Wednesday, December 26, 2007

Marguerite Patten's Rich Christmas Cake

A famous Christmas cake

You can make this cake several weeks before Christmas, but it is still delicious if made at the last minute.

Makes a 23cm round cake or 20cm square cake

350g plain flour (no raising agent)

1 tsp ground cinnamon, or to taste

1 tsp mixed spice, or to taste

115g mixed candied peel, chopped

900g mixed dried fruit (preferably 450g currants, 225g sultanas, 225g seedless raisins)

50-115g blanched almonds, chopped

115g glace cherries, chopped

4 large eggs, whisked

4 tbsp sherry or brandy or rum or milk

Finely grated zest of 1 lemon

Finely grated zest of 1 orange (optional)

225g butter

225g sugar, preferably dark moist brown sugar

1 level tbsp black treacle or golden syrup

Prepare the tin carefully. Line the inside bottom with a double layer of brown paper, then cover this with a double thickness of baking parchment. Line the sides of the tin with greased greaseproof paper or baking parchment. Tie a deep double band of brown paper round the outside of the tin.

Sift together the flour and spices. Mix the peel, dried fruits, almonds and cherries (if these are slightly sticky, flour them lightly). Blend the eggs with the sherry, brandy, rum or milk. Cream together the lemon and orange zest with the butter, sugar and treacle or golden syrup until soft. Do not overbeat, as this type of cake does not need as much aerating as light cakes. Gradually blend in the egg mixture and sifted dry ingredients. Stir in all the fruit. Spoon the mixture into the tin, smooth flat on top, then press the top with slightly damp knuckles, as this helps to keep the cake moist and flat.

Bake in the centre of an oven preheated to 160C (140-150C in a fan oven) for 1...#8747; hours, then lower the heat to 140-150C (120-130C in a fan oven) and cook for approximately 2 hours. Baking times for rich fruit cakes like this vary considerably according to your particular oven, so test it carefully.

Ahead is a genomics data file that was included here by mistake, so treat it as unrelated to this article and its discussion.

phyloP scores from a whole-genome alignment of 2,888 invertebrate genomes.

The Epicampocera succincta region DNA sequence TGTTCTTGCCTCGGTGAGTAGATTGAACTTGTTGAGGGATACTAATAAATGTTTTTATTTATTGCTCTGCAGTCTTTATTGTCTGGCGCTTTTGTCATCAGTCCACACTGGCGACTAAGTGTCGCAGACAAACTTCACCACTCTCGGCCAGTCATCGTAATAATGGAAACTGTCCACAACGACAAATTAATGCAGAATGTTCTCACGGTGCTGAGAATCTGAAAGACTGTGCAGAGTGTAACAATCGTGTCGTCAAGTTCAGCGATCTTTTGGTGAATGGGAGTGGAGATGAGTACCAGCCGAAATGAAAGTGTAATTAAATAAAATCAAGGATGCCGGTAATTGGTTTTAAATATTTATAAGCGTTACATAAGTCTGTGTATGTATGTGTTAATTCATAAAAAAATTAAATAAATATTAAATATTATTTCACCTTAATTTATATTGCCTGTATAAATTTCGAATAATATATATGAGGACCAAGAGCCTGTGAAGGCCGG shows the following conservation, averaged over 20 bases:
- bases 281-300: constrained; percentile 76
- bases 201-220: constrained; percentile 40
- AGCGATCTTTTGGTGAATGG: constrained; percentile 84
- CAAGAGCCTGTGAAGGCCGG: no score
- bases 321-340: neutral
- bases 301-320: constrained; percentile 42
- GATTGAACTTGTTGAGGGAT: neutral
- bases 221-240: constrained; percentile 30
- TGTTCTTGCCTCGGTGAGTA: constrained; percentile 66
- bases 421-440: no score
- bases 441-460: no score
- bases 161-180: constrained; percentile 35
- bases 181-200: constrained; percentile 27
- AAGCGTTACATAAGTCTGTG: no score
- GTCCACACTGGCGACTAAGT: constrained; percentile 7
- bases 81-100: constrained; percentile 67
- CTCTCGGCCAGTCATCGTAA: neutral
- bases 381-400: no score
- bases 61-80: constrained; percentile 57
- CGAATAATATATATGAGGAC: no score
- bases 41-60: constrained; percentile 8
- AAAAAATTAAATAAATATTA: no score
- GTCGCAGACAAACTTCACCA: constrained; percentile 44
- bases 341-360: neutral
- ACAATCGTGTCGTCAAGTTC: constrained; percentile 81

To test the cake: first press firmly on top - there should be no impression - then check to see if the cake has shrunk away from the sides of the tin. If it has, remove from the oven; listen carefully. A rich fruit cake that is not quite cooked gives a definite humming noise, in which case return it to the oven for a short time and test again. Cool the cake in the baking tin; when completely cold turn it out carefully; wrap in foil and store in an airtight tin.

This cake is given a very moist texture if you prick it once or twice before icing and pour several teaspoons of sherry or brandy or rum into the cake. Use a steel knitting needle or fine skewer, make a number of small holes on top of the cake and spoon the sherry, brandy or rum over this. If wished, turn the cake upside down and do the same again. Wrap the soaked cake tightly in foil and store in a cool, dry place. If you do not wish to moisten the cake during storage, do not worry, for it is still very rich and delicious.

German Christmas Biscuits

Vanilla Crescents - Vanille Kipferl

This makes a lot of biscuits, but trust me they disappear very quickly

Heat oven to 180c.

200g plain flour, 1/4 tsp backing powder, 100gm caster sugar, 15gm vanilla sugar, 1 egg, 125g soft butter, 100g ground almonds. 80gm icing sugar 15 gms vanilla sugar.

Sieve the flour and backing powder into a large bowl. Add all the rest of the ingredients (if you have a food processor - using the pastry mixing thingy)or if like me, you like getting down and dirty mix with your hands till the pastry comes together (I added another egg as my mix was a bit dry)knead very lightly and then pop in a plastic bag and refrigerate for 30 minutes.

Take lumps of the pastry and roll into a long sausage. cut into 4 - 5 cm lengths and form little crescents.

Cook for 10 minutes.

Mix the icing sugar and the vanilla powder and sprinkle over the biscuits while they are still hot. Then sprinkle again when they are cold.

Cinnamon stars - Zimtsterne

Heat oven to 140 c (120 c in fan assisted oven)
3 egg whites, 250 gms icing sugar, 7gms vanilla sugar (or 1 tsp vanilla extract, 3 drops of almond essence, 1 tsp cinnamon, 400 gms ground hazelnuts,

Beat the egg whites until they are stiff. Sieve the icing sugar and fold into the egg white. (put 3 heaped tablespoons aside for icing the biscuits after they are cooked)